A Guide to International Galleries at ART TAIPEI 2022

ART TAIPEI 2022, organised by the Taiwan Art Gallery Association (TAGA), will be held at Hall 1 of Taipei World Trade Centre from 21-24 October

ART TAIPEI is an art fair that takes place in Taipei in October of every year, and is also an important platform for international art exchange in the Asia-Pacific region. With 138 exhibitors gathering in Taipei – the largest number of exhibitors since the pandemic began – visitors to the fair will have the opportunity to view exciting creations brought by 89 galleries from all over Taiwan, as well as works brought by 38 international galleries from 8 countries.

Coinciding with TAGA’s 30th anniversary, ART TAIPEI has set up a special exhibition entitled TAGA 30th Anniversary Exhibition: The Future of Memory, to lay the foundation for the future development of the art market through the history of the gallery exhibition, and attempts to extract the cultural viewpoints of Taiwan for the future from across four generations.

Other than the gallery section, the fair is also presenting a special exhibition The Artificial, Evolution and Sustainable Future Exhibition. Curated by Shen Bocheng, the exhibition is a reflection on how art creation and exhibitions transform human thinking pattern, the impact of human civilization in the natural environment, how science and technology may alert and highlight the current status of environmental problems; even further propose how artists imagine by using science and technology to assist, protect, and even find the possibility of healing nature. In Wither, for example, the work of the Dutch artist Thijs Biersteker, a digital slice of rainforest disappears at the Amazon deforestation rate. The artist uses scientific statistics to present the current events leading to the disappearance of the rainforest. The on-site installation artwork, with data being transmitted to it, allows the audience to feel the damage and impact suffered by the natural environment in real time.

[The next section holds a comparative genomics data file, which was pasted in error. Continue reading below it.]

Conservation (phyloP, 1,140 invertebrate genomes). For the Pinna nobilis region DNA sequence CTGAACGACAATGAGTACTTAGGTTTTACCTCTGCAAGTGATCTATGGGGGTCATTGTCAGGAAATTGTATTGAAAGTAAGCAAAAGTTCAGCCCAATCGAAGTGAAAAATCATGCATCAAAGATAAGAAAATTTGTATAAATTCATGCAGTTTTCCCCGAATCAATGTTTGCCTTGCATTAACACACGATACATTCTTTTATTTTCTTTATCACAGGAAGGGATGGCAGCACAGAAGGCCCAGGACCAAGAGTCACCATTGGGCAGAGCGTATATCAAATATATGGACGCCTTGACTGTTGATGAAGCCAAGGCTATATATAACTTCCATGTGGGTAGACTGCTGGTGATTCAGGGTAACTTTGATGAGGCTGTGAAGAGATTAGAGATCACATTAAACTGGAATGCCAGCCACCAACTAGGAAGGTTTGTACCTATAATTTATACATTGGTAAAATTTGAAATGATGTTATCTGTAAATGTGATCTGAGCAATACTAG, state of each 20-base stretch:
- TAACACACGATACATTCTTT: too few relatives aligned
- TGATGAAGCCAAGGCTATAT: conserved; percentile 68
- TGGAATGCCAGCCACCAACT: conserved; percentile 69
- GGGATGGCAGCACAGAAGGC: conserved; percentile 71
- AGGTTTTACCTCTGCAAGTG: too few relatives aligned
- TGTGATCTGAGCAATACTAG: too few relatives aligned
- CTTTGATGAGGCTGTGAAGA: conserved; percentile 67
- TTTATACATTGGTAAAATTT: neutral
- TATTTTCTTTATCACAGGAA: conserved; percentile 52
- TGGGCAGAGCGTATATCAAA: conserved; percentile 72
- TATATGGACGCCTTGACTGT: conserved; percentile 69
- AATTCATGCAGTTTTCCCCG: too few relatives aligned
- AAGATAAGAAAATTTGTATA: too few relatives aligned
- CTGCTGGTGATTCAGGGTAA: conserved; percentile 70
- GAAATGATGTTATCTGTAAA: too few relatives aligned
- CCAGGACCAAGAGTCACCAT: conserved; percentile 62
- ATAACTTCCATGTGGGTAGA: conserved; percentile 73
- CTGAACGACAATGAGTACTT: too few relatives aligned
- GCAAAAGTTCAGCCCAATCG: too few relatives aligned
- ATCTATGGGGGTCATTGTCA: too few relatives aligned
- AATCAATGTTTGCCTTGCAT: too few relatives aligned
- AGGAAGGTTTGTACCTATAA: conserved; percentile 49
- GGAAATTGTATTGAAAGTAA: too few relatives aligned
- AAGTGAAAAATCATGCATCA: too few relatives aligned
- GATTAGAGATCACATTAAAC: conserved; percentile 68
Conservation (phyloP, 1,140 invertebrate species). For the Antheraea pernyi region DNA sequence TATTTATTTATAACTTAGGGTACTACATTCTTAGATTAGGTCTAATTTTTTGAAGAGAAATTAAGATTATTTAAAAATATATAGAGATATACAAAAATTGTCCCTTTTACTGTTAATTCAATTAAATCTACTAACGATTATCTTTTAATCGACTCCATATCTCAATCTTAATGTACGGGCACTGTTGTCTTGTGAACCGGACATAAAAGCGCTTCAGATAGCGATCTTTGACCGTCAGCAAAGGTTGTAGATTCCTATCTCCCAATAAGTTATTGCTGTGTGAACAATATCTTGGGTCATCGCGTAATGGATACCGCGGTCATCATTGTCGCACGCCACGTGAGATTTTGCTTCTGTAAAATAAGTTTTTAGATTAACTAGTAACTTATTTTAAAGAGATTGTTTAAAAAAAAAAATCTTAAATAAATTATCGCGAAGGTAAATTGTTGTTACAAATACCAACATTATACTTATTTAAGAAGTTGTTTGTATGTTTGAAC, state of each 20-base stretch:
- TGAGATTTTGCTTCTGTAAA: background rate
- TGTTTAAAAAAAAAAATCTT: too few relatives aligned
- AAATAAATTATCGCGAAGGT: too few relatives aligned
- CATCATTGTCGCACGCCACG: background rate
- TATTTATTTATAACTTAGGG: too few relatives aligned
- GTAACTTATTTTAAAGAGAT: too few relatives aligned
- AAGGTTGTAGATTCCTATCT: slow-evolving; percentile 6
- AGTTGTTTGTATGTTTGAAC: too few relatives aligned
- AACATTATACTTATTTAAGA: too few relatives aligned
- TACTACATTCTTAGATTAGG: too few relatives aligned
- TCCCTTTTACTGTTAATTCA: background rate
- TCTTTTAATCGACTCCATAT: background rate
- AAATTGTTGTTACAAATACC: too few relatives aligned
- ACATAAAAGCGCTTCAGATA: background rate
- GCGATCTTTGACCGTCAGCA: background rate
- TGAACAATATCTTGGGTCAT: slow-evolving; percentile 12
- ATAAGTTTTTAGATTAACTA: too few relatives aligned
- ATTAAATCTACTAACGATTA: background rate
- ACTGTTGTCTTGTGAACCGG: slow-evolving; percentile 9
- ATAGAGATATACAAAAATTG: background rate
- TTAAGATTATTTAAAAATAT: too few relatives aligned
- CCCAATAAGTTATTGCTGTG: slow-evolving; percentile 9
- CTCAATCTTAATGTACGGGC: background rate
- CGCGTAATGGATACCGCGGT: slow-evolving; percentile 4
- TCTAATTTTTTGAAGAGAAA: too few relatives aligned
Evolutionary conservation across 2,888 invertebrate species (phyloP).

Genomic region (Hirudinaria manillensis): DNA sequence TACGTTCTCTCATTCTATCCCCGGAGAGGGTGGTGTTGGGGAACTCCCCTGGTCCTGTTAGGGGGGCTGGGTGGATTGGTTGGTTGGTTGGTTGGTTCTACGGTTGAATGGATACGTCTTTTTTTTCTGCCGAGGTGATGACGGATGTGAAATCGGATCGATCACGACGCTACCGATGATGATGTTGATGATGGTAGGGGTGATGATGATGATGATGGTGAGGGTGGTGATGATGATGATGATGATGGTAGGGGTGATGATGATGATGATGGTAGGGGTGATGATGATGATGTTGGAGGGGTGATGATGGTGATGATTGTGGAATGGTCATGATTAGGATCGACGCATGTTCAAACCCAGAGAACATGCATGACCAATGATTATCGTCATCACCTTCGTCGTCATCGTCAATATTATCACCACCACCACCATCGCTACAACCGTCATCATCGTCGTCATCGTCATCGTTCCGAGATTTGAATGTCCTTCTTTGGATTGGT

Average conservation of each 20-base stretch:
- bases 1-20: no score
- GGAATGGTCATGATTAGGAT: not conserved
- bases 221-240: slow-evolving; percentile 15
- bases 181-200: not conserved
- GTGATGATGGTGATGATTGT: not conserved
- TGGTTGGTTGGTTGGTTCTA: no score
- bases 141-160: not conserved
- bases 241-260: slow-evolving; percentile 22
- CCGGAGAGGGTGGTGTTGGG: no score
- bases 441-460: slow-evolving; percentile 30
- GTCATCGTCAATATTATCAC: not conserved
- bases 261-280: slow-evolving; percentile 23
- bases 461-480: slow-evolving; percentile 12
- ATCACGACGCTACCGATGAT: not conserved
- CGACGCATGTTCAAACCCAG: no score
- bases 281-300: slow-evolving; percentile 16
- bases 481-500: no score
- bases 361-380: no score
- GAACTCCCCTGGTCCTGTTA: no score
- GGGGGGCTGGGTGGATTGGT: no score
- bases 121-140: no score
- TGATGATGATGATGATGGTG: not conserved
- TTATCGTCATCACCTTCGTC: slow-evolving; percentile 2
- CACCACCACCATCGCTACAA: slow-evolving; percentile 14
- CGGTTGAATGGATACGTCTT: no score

The Artificial, Evolution and Sustainable Future exhibition – and the following lecture – in ART TAIPEI 2022 attempt to show how art creation and art exhibitions in the Anthropocene can imagine the possibilities of the future, and to address the explorative efforts and creating thinking the artworld will be forced to undertake.

Thijs Biersteker, Wither, 2021, steel, switchfoil, relay, copper wires. Courtesy the artist and ART TAIPEI; in collaboration with UNESCO

ART TAIPEI has been one of the benchmark art fairs in the Asian region. International galleries, artists, and collectors gather in Taipei in October. Here are some highlights from ART TAIPEI’s international contributors:
Yeh Shin-Chiang, A Sky Full of Flowers and a Single Candle, c.2008, ink and colour on paper, 104 x 280 cm

Yeh Shih-Chiang at Hanart TZ Gallery, Booth No. D04